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Logbook and medals belonging to Sgt (A/G). James D. Stewart.

He was lost on his third operational flight on the in bound leg to Bochum on 29th September 1943.

Their Halifax MkII was shot down by Marine Flak Battery "Vlieland West", they had been posted to the Squadron just two weeks earlier.

Jimmy's body was cast ashore on Ameland on 5th October and following examination by the occupying power was buried the same day in Nes General Cemetery, his body was the only trace of the aircraft or its crew to be recovered.

He was the midupper gunner , his crew mates remain trapped in their aircraft , "missing".

The sketch diagram forwarded with the claim form a victory pennant , made by the unit commander shows the aircraft to have crashed into the sea about 2 kilometers to the west of Texel's southern tip.[attachmentid=18429]

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The attached jpg shows my daughter Kara ( In black , then aged 12) placing flowers on his grave.

This was taken on the Dutch National day of remembrance, following a church service , school children place flowers on all of the Commonwealth Graves .

The pipe band - are all local dutch men and they play very well .

As a visitor I must pay my respects to the local people who look after the Commonwealth Plot .

The men buried here are mostly aircrew both Coastla and Bomber Command , I was greatly surprised to find some men there who were lost at Dunkirk in 1940 , the coastal current having carried them to the Netherlands.

If you are looking for a short break in the Netherlands I can fully recommend a few days on Ameland.

[attachmentid=18443]

Edited by james Stewart

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An interesting and moving account. Was he a relative?

Had the poor lad surived , would have been an uncle . ( Although I have always considered as such).

One of two brother who failed to come home the other ( A.S. D.Stewart) died in a Japanese POW camp.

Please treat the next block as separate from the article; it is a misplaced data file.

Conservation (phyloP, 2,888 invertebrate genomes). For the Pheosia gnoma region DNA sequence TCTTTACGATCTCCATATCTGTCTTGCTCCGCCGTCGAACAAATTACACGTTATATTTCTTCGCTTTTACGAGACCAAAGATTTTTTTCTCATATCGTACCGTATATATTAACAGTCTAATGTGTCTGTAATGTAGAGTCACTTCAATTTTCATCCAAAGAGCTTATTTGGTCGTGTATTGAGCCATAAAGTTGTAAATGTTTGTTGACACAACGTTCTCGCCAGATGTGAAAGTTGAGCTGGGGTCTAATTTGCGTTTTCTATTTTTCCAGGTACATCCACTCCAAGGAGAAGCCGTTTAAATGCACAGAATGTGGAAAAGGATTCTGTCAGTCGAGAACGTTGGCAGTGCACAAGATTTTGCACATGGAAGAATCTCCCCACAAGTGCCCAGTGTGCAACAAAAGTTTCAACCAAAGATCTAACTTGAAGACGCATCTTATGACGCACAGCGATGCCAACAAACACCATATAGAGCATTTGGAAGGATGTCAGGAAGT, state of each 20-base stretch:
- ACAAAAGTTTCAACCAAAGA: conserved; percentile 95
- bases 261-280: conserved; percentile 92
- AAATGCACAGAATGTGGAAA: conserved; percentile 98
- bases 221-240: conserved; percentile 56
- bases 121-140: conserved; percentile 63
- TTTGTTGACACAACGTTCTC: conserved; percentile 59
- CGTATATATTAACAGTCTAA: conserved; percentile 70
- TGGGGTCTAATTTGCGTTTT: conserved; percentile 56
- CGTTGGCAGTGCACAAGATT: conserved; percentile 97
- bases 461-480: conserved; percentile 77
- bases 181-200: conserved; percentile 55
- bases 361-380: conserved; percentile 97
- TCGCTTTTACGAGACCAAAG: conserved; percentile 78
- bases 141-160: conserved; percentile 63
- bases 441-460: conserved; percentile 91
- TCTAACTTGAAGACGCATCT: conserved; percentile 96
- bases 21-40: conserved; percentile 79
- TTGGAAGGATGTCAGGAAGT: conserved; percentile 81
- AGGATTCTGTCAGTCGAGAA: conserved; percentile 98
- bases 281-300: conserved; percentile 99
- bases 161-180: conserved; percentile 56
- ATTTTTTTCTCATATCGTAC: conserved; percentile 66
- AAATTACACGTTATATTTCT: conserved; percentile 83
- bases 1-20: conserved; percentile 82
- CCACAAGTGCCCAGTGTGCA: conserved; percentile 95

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Hi James,

Lovely post, and my hat off to you for taking the time and effort to visit his Grave. It's nice to have his memory kept alive.

Regards,

John :beer:

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Hi James,

Lovely post, and my hat off to you for taking the time and effort to visit his Grave. It's nice to have his memory kept alive.

Regards,

John :beer:

I have a translated copy of the Dutch Police report which details the discovery of Jimmy's body and the Action report filed by the marine Flak battery which shot them down.

This research was done in the mid 1980's just to know more about what happened to them, "missing" is such a heartless term.

I had hoped that the Air Historical Branch of the MOD might have revised their records to link the loss of HR715 (NP-E) to the claim made by Vlieland West.

This they would not do as two other aircraft were missing , one a Lancaster went down off Den Helder and a 76 Squadron Halifax which failed to return.

Four of the Hailifax crew were washed ashore on Borkum suggesting that they were lost locally to the Island.

Because of these two uncertain losses they won't close the book on E/158 , even though Dutch researchers like myself are sure Vlieland West shot E/158 down.

Will look out the two reports , they make interesting reading.

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A fascinating story and although hardly a "happy" ending, better than the sad oblivion of the forever missing.

As a contrasting tale, but also involving pocket contents, my Swedish great-uncle was killed in action in 1918 on the very last day his South Australian Battalion as at the front, and somebody "neatly" cleaned the "new replacement's" pockets out--

as a consequence of which his body was lost forever

and his photo ID as a former neutral merchant sailor, army paybook, etc are "buried" in the Australian war archives to this moment.

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The items removed from Jimmy's body along with the photographic negaives were destroyed in an air raid the next year.

Vlieland West night firing.

[attachmentid=19283]

Edited by james Stewart

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